This text is interpreted for us by the section of the Epistle to the Romans in which it is found. That section is devoted to the clarification of the principles by which the early Christians were to be guided as to their observance or non-observance of particular festival days, and as to their abstinence or non-abstinence from certain kinds of meats and drinks. To understand the matter fully we must have a clear perception of the difficulty with which the Apostle was seeking to deal.
St. Paul comes to speak of the influence of conduct upon others, but here there is no such thing in view; the prominence is given to “the Lord,” three times named in verses 8 shows that the one truth present to his mind is the all-determining significance, for Christian conduct, of the relation to Christ. This preferably determines everything, alike in life and death; and all that is determined by it is right.
This short passage forms part of the advice that Paul gives to the community in Rome. Paul counsels the Christians of Rome to welcome fellow Christians to be the ‘weak’ or ’strong’, but especially the “weak”. They too stand before the Lord, no matter what they eat or what they celebrate, for all have to stand before God’s tribunal one day. In the light of what God has done for us in Christ, the Christian cannot live to himself or die to himself. Everyone lives for something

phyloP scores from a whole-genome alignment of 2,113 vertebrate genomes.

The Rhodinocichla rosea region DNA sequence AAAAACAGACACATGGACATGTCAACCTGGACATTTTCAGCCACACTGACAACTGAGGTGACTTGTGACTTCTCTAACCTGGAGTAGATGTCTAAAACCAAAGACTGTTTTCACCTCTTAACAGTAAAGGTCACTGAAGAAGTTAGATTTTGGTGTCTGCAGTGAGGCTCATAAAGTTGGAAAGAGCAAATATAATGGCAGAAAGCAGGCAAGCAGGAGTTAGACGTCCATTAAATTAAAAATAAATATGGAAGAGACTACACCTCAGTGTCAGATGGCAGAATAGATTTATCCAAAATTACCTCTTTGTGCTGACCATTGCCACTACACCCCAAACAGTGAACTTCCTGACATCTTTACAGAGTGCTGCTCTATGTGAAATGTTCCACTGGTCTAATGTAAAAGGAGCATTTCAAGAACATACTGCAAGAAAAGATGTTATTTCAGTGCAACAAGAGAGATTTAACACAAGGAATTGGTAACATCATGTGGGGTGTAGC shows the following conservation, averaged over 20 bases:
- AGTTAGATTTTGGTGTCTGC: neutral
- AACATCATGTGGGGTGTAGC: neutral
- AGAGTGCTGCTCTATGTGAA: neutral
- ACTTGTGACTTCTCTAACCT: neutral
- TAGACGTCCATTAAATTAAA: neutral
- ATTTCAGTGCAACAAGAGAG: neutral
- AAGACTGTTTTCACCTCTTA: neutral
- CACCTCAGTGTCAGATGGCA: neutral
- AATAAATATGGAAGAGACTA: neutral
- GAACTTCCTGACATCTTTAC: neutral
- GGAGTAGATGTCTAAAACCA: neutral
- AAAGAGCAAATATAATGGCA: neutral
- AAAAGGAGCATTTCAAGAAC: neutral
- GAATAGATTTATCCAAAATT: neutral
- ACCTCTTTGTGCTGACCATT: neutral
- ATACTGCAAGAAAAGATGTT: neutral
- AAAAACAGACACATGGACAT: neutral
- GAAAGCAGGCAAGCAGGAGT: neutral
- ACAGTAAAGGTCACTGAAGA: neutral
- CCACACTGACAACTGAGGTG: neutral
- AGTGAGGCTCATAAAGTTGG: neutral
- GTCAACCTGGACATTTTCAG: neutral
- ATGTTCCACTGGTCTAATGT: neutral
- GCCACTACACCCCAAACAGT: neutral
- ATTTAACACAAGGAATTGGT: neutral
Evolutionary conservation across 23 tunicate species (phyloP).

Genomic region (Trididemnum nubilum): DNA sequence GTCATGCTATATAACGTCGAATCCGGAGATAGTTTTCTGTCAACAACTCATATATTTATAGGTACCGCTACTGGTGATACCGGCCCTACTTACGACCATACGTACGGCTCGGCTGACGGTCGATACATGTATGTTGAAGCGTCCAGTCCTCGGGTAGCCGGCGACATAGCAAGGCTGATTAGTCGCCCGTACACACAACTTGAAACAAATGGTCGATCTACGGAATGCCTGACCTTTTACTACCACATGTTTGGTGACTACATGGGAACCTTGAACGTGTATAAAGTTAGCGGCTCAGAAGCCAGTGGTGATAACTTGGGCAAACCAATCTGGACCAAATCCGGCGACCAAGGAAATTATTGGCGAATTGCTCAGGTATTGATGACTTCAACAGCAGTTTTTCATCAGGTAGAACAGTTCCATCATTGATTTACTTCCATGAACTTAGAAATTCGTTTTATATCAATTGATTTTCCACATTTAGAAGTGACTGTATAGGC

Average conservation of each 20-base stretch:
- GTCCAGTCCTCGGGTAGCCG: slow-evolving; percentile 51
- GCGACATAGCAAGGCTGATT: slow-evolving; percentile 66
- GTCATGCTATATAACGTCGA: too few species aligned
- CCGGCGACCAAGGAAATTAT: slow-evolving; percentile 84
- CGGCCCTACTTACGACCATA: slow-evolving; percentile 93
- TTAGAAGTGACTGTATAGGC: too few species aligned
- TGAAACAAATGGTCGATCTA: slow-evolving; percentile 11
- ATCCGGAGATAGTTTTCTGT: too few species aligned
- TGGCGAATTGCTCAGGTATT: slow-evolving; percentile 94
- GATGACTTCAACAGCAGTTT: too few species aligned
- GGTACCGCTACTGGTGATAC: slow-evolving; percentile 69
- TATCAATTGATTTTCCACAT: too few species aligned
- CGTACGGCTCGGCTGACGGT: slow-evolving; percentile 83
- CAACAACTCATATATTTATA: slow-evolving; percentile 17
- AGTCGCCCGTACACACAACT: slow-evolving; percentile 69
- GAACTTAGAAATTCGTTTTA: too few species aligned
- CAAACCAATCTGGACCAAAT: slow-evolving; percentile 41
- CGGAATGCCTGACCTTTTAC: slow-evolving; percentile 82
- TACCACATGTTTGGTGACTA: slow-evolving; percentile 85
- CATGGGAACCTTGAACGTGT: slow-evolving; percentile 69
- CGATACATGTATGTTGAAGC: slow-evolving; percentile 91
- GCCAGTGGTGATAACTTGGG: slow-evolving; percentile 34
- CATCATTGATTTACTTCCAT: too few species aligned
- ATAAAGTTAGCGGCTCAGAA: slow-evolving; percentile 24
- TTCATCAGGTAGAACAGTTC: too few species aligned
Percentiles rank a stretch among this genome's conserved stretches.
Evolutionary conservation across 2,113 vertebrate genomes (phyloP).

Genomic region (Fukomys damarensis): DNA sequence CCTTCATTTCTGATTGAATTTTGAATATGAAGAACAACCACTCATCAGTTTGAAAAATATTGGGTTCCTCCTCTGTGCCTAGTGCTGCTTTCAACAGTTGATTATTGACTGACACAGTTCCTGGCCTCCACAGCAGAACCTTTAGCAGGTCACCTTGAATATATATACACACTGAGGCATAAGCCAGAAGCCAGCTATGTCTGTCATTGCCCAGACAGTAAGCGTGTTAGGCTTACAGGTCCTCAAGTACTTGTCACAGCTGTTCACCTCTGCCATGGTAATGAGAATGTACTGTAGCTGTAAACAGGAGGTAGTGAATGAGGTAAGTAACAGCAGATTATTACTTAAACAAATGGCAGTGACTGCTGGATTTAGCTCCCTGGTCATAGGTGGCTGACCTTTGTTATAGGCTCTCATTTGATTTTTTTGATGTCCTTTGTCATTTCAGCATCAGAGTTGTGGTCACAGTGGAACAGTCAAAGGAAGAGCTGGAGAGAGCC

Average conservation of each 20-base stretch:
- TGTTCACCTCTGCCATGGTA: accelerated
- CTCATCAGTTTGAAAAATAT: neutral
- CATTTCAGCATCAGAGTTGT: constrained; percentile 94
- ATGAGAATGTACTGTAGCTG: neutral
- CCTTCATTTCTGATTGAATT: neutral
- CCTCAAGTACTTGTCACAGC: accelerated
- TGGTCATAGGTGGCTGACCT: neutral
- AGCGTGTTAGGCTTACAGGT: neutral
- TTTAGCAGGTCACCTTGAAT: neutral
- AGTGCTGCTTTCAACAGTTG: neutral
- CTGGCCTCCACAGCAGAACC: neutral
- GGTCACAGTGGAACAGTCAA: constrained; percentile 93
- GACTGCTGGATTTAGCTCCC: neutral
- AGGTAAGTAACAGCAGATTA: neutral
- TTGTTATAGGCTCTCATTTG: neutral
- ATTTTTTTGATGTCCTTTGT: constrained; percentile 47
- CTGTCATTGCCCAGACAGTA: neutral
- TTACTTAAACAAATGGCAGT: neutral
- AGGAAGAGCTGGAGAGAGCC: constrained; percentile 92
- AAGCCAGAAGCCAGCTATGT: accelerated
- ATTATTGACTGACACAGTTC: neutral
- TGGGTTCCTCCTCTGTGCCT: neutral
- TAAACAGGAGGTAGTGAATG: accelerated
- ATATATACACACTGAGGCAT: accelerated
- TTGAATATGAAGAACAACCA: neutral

Paul says that in life and death, the Christians exist to the Lord that is to praise honour and serve God, the creator and maker of all. Having said this Paul speaks about Jesus’s death and resurrection. Paul formulates the finality of the passion death and resurrection of Christ, stressing his sovereignty and lordship over the dead and the living.
“To this end, Christ died, and lived again, that he might be Lord of both the dead and the living.” The Apostle is speaking of the duty of all Christians to judge one another charitably, and grounding it on this fact that it is not to himself, but the Lord, that every Christian lives and dies and performs all his actions. We, therefore, in judging another, are judging the servant of a far higher master, to whom, and to whom alone, he stands or falls. And the proof of this is the fact that we are not our own.